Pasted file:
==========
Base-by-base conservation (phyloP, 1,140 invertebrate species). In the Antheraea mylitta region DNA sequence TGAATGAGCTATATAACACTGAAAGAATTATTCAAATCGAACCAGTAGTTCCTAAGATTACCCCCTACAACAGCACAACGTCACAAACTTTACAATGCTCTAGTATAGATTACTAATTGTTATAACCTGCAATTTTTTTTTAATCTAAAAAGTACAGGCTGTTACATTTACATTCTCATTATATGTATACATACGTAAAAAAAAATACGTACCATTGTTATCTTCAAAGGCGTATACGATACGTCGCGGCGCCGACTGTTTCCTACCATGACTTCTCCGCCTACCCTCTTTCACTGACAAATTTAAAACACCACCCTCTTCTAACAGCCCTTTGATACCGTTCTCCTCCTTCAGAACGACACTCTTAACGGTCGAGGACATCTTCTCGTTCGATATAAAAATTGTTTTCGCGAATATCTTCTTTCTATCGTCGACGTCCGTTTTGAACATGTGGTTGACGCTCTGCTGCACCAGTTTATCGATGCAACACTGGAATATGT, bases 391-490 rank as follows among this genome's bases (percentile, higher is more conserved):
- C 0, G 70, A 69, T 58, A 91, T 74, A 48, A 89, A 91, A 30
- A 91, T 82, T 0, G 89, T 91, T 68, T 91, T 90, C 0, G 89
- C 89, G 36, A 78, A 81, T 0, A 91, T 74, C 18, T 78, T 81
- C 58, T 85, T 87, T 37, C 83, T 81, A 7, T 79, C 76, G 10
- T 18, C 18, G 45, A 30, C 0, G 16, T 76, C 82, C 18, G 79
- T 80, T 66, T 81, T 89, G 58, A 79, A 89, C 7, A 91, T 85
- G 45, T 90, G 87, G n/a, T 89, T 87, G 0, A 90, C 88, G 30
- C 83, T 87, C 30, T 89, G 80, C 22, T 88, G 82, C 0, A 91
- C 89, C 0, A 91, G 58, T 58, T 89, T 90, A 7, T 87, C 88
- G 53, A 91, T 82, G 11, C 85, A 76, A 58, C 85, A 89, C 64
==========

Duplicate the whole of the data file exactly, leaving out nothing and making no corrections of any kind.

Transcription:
Base-by-base conservation (phyloP, 1,140 invertebrate species). In the Antheraea mylitta region DNA sequence TGAATGAGCTATATAACACTGAAAGAATTATTCAAATCGAACCAGTAGTTCCTAAGATTACCCCCTACAACAGCACAACGTCACAAACTTTACAATGCTCTAGTATAGATTACTAATTGTTATAACCTGCAATTTTTTTTTAATCTAAAAAGTACAGGCTGTTACATTTACATTCTCATTATATGTATACATACGTAAAAAAAAATACGTACCATTGTTATCTTCAAAGGCGTATACGATACGTCGCGGCGCCGACTGTTTCCTACCATGACTTCTCCGCCTACCCTCTTTCACTGACAAATTTAAAACACCACCCTCTTCTAACAGCCCTTTGATACCGTTCTCCTCCTTCAGAACGACACTCTTAACGGTCGAGGACATCTTCTCGTTCGATATAAAAATTGTTTTCGCGAATATCTTCTTTCTATCGTCGACGTCCGTTTTGAACATGTGGTTGACGCTCTGCTGCACCAGTTTATCGATGCAACACTGGAATATGT, bases 391-490 rank as follows among this genome's bases (percentile, higher is more conserved):
- C 0, G 70, A 69, T 58, A 91, T 74, A 48, A 89, A 91, A 30
- A 91, T 82, T 0, G 89, T 91, T 68, T 91, T 90, C 0, G 89
- C 89, G 36, A 78, A 81, T 0, A 91, T 74, C 18, T 78, T 81
- C 58, T 85, T 87, T 37, C 83, T 81, A 7, T 79, C 76, G 10
- T 18, C 18, G 45, A 30, C 0, G 16, T 76, C 82, C 18, G 79
- T 80, T 66, T 81, T 89, G 58, A 79, A 89, C 7, A 91, T 85
- G 45, T 90, G 87, G n/a, T 89, T 87, G 0, A 90, C 88, G 30
- C 83, T 87, C 30, T 89, G 80, C 22, T 88, G 82, C 0, A 91
- C 89, C 0, A 91, G 58, T 58, T 89, T 90, A 7, T 87, C 88
- G 53, A 91, T 82, G 11, C 85, A 76, A 58, C 85, A 89, C 64